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The Hierarchy of Dominance in a Group of Macaques

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(1) The linear dominance hierarchy of a group of six caged macaques was studied over a twenty month period. The monkeys, two males and four ovariectomized females, were two to three years old when they were placed together. The rate at which the different monkeys acquired peanuts from an apparatus as well as their aggressive and grooming behavior were scored. (2) When the monkeys were tested in groups of two, three, four, and five, the relative positions of individual monkeys changed. From these shifts in order and from aggressive patterns, it was seen that the position of a monkey in a group was dependent on more than his size and boldness. It was also a function of his relations to other monkeys in the group and of their relations to one another. (3) Both in the full colony and in most of the smaller groups, the most dominant animal set the over-all pattern of the hierarchy, first, by establishing an alliance with a subordinate monkey (by supporting his aggression) and thus raising his status and, second, by forcibly depressing the power of one or more other monkeys, which lowered their positions relative to other animals in the group. Monkeys below the most dominant were not successful in maintaining alliances with other subordinates, but they showed preferences in whom they attacked, and thus contributed to the total balance of forces within the group. The tendency to form alliances appeared in the absence of any specifically sexual basis for it. (4) The ovariectomized female was able to maintain her dominance over the males, one of whom came to weigh 45 per cent more than she did. (5) Grooming behavior was not related in any simple way to dominance positions. Choice of grooming partners cut across hierarchical lines, with the most dominant monkey being groomed most. However, grooming seemed at times to create or reinforce an alliance relationship.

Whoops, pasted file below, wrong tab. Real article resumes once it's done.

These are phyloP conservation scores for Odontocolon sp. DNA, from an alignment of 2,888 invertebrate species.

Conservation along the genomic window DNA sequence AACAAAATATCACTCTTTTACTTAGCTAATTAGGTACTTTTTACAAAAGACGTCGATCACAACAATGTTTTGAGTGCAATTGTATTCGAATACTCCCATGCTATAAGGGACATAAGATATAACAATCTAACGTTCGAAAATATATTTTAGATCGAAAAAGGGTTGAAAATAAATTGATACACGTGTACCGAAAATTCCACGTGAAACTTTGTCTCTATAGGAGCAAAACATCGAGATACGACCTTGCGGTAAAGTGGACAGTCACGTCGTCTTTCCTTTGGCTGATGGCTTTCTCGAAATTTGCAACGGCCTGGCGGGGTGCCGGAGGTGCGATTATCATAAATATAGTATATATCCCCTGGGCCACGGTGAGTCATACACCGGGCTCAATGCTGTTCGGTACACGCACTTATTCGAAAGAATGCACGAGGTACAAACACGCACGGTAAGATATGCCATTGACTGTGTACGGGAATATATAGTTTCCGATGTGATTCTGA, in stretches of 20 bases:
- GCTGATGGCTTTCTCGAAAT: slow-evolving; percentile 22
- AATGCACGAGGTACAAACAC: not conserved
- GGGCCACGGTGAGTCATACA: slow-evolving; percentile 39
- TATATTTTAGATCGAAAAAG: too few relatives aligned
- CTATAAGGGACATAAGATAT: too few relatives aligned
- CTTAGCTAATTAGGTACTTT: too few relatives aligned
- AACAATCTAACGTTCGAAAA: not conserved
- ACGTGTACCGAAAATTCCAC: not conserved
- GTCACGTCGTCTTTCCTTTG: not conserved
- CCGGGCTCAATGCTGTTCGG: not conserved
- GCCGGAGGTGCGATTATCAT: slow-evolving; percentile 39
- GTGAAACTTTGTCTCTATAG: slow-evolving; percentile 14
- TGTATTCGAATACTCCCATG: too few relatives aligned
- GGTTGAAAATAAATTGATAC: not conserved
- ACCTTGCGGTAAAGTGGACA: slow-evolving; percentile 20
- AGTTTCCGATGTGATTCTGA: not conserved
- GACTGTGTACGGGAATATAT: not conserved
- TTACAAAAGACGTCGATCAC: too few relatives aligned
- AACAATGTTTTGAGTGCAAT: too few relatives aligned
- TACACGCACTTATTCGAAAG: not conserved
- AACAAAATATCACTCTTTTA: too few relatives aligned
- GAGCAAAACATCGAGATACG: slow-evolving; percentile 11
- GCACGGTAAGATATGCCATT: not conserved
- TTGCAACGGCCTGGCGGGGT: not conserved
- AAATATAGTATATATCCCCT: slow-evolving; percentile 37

Affiliations: 1: Department of Physiology, Yale University School of Medicine, New Haven, Connecticut, U.S.A.

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